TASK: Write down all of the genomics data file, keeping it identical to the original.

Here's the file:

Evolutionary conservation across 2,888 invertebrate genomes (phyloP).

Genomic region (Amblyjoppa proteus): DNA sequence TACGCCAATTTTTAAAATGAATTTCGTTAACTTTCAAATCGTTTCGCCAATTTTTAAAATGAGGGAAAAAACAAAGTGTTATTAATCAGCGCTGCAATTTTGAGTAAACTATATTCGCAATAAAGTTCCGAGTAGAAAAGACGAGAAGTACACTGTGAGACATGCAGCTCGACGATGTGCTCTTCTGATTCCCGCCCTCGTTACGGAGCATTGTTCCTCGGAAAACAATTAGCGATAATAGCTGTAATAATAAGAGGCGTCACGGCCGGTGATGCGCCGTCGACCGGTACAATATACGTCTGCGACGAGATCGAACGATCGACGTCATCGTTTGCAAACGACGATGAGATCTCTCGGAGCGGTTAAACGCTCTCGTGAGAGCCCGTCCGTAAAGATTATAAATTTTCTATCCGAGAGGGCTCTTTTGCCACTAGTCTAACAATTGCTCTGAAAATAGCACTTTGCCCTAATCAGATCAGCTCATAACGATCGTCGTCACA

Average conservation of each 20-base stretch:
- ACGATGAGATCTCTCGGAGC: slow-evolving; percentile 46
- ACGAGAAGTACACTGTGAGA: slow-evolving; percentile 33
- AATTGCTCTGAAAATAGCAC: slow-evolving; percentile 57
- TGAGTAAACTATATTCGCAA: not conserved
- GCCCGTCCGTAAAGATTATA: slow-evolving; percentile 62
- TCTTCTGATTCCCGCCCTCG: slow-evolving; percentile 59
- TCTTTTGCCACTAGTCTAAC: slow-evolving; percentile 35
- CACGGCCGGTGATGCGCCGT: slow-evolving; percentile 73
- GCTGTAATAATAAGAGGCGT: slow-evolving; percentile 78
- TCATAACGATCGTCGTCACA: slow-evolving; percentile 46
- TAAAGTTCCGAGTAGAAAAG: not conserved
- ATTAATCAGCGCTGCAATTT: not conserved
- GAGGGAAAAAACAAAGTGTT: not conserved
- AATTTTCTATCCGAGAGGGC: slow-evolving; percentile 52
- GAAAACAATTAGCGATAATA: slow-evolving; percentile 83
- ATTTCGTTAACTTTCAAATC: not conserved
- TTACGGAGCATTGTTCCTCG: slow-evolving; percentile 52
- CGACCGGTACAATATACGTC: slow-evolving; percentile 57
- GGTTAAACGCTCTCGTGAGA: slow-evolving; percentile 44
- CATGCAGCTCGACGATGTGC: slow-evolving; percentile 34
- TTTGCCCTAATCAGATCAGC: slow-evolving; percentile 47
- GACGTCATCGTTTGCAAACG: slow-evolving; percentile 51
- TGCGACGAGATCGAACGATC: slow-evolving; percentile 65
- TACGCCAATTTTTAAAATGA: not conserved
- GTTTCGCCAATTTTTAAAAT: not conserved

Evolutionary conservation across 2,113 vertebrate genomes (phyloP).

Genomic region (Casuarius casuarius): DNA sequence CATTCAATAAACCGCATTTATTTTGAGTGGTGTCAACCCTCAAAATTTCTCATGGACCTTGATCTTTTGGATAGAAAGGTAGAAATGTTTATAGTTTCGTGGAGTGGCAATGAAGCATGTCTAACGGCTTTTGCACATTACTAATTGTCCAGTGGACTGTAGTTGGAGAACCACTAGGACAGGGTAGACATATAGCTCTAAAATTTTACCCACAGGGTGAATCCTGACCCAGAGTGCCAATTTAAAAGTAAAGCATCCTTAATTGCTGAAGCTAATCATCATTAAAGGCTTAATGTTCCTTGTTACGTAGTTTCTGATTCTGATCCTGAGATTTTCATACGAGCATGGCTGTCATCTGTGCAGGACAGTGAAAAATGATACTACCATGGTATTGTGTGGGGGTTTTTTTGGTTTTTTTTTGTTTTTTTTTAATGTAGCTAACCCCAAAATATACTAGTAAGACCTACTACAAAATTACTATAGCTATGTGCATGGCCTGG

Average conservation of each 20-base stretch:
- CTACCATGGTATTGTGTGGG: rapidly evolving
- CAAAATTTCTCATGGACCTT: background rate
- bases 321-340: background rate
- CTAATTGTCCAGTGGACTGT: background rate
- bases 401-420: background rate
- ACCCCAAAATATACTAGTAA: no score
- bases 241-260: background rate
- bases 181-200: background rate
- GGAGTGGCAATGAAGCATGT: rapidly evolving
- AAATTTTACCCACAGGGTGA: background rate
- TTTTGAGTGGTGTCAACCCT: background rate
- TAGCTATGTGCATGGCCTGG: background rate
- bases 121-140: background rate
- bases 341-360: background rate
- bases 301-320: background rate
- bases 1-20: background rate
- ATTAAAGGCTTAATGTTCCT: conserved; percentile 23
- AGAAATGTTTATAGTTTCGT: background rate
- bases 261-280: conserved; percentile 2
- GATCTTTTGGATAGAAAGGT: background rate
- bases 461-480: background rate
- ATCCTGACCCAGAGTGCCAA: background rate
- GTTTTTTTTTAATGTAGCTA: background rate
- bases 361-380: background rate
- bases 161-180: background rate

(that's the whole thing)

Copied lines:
Evolutionary conservation across 2,888 invertebrate genomes (phyloP).

Genomic region (Amblyjoppa proteus): DNA sequence TACGCCAATTTTTAAAATGAATTTCGTTAACTTTCAAATCGTTTCGCCAATTTTTAAAATGAGGGAAAAAACAAAGTGTTATTAATCAGCGCTGCAATTTTGAGTAAACTATATTCGCAATAAAGTTCCGAGTAGAAAAGACGAGAAGTACACTGTGAGACATGCAGCTCGACGATGTGCTCTTCTGATTCCCGCCCTCGTTACGGAGCATTGTTCCTCGGAAAACAATTAGCGATAATAGCTGTAATAATAAGAGGCGTCACGGCCGGTGATGCGCCGTCGACCGGTACAATATACGTCTGCGACGAGATCGAACGATCGACGTCATCGTTTGCAAACGACGATGAGATCTCTCGGAGCGGTTAAACGCTCTCGTGAGAGCCCGTCCGTAAAGATTATAAATTTTCTATCCGAGAGGGCTCTTTTGCCACTAGTCTAACAATTGCTCTGAAAATAGCACTTTGCCCTAATCAGATCAGCTCATAACGATCGTCGTCACA

Average conservation of each 20-base stretch:
- ACGATGAGATCTCTCGGAGC: slow-evolving; percentile 46
- ACGAGAAGTACACTGTGAGA: slow-evolving; percentile 33
- AATTGCTCTGAAAATAGCAC: slow-evolving; percentile 57
- TGAGTAAACTATATTCGCAA: not conserved
- GCCCGTCCGTAAAGATTATA: slow-evolving; percentile 62
- TCTTCTGATTCCCGCCCTCG: slow-evolving; percentile 59
- TCTTTTGCCACTAGTCTAAC: slow-evolving; percentile 35
- CACGGCCGGTGATGCGCCGT: slow-evolving; percentile 73
- GCTGTAATAATAAGAGGCGT: slow-evolving; percentile 78
- TCATAACGATCGTCGTCACA: slow-evolving; percentile 46
- TAAAGTTCCGAGTAGAAAAG: not conserved
- ATTAATCAGCGCTGCAATTT: not conserved
- GAGGGAAAAAACAAAGTGTT: not conserved
- AATTTTCTATCCGAGAGGGC: slow-evolving; percentile 52
- GAAAACAATTAGCGATAATA: slow-evolving; percentile 83
- ATTTCGTTAACTTTCAAATC: not conserved
- TTACGGAGCATTGTTCCTCG: slow-evolving; percentile 52
- CGACCGGTACAATATACGTC: slow-evolving; percentile 57
- GGTTAAACGCTCTCGTGAGA: slow-evolving; percentile 44
- CATGCAGCTCGACGATGTGC: slow-evolving; percentile 34
- TTTGCCCTAATCAGATCAGC: slow-evolving; percentile 47
- GACGTCATCGTTTGCAAACG: slow-evolving; percentile 51
- TGCGACGAGATCGAACGATC: slow-evolving; percentile 65
- TACGCCAATTTTTAAAATGA: not conserved
- GTTTCGCCAATTTTTAAAAT: not conserved

Evolutionary conservation across 2,113 vertebrate genomes (phyloP).

Genomic region (Casuarius casuarius): DNA sequence CATTCAATAAACCGCATTTATTTTGAGTGGTGTCAACCCTCAAAATTTCTCATGGACCTTGATCTTTTGGATAGAAAGGTAGAAATGTTTATAGTTTCGTGGAGTGGCAATGAAGCATGTCTAACGGCTTTTGCACATTACTAATTGTCCAGTGGACTGTAGTTGGAGAACCACTAGGACAGGGTAGACATATAGCTCTAAAATTTTACCCACAGGGTGAATCCTGACCCAGAGTGCCAATTTAAAAGTAAAGCATCCTTAATTGCTGAAGCTAATCATCATTAAAGGCTTAATGTTCCTTGTTACGTAGTTTCTGATTCTGATCCTGAGATTTTCATACGAGCATGGCTGTCATCTGTGCAGGACAGTGAAAAATGATACTACCATGGTATTGTGTGGGGGTTTTTTTGGTTTTTTTTTGTTTTTTTTTAATGTAGCTAACCCCAAAATATACTAGTAAGACCTACTACAAAATTACTATAGCTATGTGCATGGCCTGG

Average conservation of each 20-base stretch:
- CTACCATGGTATTGTGTGGG: rapidly evolving
- CAAAATTTCTCATGGACCTT: background rate
- bases 321-340: background rate
- CTAATTGTCCAGTGGACTGT: background rate
- bases 401-420: background rate
- ACCCCAAAATATACTAGTAA: no score
- bases 241-260: background rate
- bases 181-200: background rate
- GGAGTGGCAATGAAGCATGT: rapidly evolving
- AAATTTTACCCACAGGGTGA: background rate
- TTTTGAGTGGTGTCAACCCT: background rate
- TAGCTATGTGCATGGCCTGG: background rate
- bases 121-140: background rate
- bases 341-360: background rate
- bases 301-320: background rate
- bases 1-20: background rate
- ATTAAAGGCTTAATGTTCCT: conserved; percentile 23
- AGAAATGTTTATAGTTTCGT: background rate
- bases 261-280: conserved; percentile 2
- GATCTTTTGGATAGAAAGGT: background rate
- bases 461-480: background rate
- ATCCTGACCCAGAGTGCCAA: background rate
- GTTTTTTTTTAATGTAGCTA: background rate
- bases 361-380: background rate
- bases 161-180: background rate